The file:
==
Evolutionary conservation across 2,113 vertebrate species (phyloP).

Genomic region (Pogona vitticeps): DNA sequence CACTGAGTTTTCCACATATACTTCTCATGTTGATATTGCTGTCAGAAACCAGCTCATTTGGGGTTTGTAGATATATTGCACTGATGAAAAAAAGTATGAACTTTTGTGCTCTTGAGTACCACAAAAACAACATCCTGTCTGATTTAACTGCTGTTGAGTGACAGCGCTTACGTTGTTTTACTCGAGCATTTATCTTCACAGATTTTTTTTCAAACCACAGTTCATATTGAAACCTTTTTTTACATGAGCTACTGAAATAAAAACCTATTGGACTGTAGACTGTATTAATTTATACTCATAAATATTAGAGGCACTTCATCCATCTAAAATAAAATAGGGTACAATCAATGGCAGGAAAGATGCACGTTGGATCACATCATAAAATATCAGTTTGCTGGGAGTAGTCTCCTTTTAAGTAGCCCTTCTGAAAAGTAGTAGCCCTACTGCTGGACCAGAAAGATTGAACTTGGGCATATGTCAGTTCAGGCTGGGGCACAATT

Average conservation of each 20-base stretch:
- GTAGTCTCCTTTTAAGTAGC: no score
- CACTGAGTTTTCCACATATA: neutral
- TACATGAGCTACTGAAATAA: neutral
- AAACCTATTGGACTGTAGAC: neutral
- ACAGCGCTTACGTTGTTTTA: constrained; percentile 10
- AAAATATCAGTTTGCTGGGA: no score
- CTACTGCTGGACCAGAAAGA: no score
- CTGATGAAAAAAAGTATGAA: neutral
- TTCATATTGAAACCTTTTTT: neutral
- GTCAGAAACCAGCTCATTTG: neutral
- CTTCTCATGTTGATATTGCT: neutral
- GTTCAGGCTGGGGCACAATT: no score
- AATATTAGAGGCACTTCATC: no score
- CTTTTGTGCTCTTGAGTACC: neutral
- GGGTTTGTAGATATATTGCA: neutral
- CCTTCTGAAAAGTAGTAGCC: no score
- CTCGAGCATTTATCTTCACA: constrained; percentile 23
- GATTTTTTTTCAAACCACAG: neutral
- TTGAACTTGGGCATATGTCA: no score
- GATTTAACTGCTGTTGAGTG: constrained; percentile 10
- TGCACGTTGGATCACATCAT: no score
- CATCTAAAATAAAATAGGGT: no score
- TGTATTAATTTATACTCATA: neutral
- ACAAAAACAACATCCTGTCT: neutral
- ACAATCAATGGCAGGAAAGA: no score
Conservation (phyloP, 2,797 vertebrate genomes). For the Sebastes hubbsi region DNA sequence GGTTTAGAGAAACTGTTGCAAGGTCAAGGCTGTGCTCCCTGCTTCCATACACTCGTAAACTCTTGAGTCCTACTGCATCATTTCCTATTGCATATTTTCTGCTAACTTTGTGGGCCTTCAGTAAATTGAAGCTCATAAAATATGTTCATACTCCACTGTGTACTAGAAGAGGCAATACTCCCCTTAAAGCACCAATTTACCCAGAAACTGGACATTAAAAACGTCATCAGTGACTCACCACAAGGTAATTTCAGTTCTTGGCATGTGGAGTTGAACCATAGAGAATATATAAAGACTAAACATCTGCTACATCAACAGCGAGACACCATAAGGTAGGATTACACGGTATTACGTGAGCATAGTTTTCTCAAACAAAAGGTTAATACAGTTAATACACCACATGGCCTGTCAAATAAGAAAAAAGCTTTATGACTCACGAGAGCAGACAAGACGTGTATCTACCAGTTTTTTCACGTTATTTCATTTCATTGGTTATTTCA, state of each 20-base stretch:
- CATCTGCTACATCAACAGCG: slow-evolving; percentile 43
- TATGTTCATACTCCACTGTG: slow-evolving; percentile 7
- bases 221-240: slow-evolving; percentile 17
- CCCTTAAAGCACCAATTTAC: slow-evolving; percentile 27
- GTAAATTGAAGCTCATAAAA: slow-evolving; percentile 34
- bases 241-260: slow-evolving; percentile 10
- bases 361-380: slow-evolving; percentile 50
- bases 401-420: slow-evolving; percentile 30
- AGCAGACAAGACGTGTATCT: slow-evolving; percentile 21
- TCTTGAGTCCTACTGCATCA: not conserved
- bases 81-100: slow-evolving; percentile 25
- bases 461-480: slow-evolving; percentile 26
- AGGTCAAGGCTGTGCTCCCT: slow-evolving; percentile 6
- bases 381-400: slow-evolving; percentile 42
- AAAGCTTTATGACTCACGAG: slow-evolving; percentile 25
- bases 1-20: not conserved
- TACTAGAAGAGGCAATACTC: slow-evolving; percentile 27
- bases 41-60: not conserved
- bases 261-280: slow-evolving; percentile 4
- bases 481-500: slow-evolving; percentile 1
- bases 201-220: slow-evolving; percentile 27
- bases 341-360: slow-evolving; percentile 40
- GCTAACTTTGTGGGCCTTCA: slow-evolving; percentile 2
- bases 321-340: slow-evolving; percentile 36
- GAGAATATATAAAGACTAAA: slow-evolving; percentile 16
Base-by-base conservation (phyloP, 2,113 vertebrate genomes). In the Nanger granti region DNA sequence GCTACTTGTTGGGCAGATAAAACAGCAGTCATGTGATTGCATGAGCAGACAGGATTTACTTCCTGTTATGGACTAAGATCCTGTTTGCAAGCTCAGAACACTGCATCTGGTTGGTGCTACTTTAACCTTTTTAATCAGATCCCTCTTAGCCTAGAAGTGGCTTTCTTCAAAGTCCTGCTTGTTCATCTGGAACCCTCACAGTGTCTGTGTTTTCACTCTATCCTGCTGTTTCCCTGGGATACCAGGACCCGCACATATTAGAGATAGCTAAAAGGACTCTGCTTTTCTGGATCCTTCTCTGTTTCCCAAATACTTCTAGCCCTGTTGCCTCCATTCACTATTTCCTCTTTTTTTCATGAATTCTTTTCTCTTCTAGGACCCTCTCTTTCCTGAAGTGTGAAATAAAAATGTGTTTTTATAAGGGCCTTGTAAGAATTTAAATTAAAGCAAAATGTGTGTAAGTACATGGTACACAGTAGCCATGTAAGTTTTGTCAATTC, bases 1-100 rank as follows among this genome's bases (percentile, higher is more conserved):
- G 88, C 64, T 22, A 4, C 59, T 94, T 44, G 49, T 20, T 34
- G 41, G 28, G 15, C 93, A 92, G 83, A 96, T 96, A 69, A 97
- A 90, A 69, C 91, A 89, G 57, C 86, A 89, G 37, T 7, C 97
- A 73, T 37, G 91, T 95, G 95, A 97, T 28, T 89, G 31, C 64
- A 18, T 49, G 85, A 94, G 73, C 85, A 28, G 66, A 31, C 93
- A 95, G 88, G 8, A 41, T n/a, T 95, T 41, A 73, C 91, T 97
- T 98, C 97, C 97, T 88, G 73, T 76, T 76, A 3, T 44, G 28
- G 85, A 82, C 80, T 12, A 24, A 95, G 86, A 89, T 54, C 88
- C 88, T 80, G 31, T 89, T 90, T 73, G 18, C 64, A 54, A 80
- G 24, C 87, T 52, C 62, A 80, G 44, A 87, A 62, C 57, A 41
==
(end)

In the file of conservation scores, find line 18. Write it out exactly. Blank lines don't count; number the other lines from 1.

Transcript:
- GGGTTTGTAGATATATTGCA: neutral